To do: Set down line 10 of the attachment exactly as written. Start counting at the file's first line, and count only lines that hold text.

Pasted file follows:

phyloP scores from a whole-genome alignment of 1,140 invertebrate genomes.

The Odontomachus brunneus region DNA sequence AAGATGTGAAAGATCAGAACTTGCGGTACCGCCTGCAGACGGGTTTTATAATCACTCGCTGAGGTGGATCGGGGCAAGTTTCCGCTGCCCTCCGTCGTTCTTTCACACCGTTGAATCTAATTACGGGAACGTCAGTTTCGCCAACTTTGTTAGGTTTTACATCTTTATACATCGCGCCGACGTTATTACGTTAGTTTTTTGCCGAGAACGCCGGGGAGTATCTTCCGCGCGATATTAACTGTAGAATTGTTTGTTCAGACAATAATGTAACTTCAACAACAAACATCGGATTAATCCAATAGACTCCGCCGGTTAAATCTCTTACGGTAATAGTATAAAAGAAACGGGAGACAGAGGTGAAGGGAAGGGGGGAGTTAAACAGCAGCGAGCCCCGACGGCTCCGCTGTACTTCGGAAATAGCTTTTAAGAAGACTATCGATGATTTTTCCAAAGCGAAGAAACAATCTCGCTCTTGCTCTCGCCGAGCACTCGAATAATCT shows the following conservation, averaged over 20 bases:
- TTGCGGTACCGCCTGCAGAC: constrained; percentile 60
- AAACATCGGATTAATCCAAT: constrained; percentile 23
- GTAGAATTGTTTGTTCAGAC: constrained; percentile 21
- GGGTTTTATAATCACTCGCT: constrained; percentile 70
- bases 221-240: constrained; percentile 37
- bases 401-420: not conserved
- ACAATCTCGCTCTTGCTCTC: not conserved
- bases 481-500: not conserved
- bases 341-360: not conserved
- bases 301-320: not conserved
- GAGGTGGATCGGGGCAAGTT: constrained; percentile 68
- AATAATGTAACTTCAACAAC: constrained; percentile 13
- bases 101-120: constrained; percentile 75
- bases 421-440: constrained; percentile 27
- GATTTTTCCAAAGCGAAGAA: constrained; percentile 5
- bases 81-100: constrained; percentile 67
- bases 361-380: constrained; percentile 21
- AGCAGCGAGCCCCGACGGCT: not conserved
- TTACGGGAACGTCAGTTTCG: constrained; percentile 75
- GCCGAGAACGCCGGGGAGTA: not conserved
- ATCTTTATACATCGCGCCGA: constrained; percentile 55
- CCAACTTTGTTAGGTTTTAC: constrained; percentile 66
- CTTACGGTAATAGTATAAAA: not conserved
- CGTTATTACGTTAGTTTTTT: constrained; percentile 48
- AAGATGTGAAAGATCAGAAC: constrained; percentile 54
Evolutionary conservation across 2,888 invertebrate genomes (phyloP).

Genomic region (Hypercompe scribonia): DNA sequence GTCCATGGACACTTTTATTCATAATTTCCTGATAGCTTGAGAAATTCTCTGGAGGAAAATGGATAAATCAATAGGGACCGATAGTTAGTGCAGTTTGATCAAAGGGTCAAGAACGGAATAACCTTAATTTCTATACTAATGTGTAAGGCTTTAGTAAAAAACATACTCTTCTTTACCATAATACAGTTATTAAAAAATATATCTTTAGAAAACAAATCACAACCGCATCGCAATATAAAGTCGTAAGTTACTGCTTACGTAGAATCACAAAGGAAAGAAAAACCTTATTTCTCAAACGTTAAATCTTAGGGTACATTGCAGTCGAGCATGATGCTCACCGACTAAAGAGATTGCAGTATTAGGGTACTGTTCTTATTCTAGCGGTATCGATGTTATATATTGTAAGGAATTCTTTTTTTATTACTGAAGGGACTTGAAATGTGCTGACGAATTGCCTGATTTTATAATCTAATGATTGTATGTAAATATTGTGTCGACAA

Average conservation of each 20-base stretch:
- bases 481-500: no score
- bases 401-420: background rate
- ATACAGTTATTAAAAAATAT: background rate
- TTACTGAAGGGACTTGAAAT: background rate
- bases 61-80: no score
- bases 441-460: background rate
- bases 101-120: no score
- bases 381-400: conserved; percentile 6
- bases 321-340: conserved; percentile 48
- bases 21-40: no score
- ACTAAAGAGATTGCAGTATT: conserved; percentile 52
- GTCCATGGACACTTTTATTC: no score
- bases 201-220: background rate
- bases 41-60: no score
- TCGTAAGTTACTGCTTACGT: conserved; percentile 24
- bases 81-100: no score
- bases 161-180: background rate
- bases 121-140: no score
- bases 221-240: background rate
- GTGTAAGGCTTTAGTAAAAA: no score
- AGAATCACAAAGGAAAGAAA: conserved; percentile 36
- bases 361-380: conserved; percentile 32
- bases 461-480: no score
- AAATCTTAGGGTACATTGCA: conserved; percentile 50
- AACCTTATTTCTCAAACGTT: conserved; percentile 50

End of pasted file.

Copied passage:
- bases 481-500: not conserved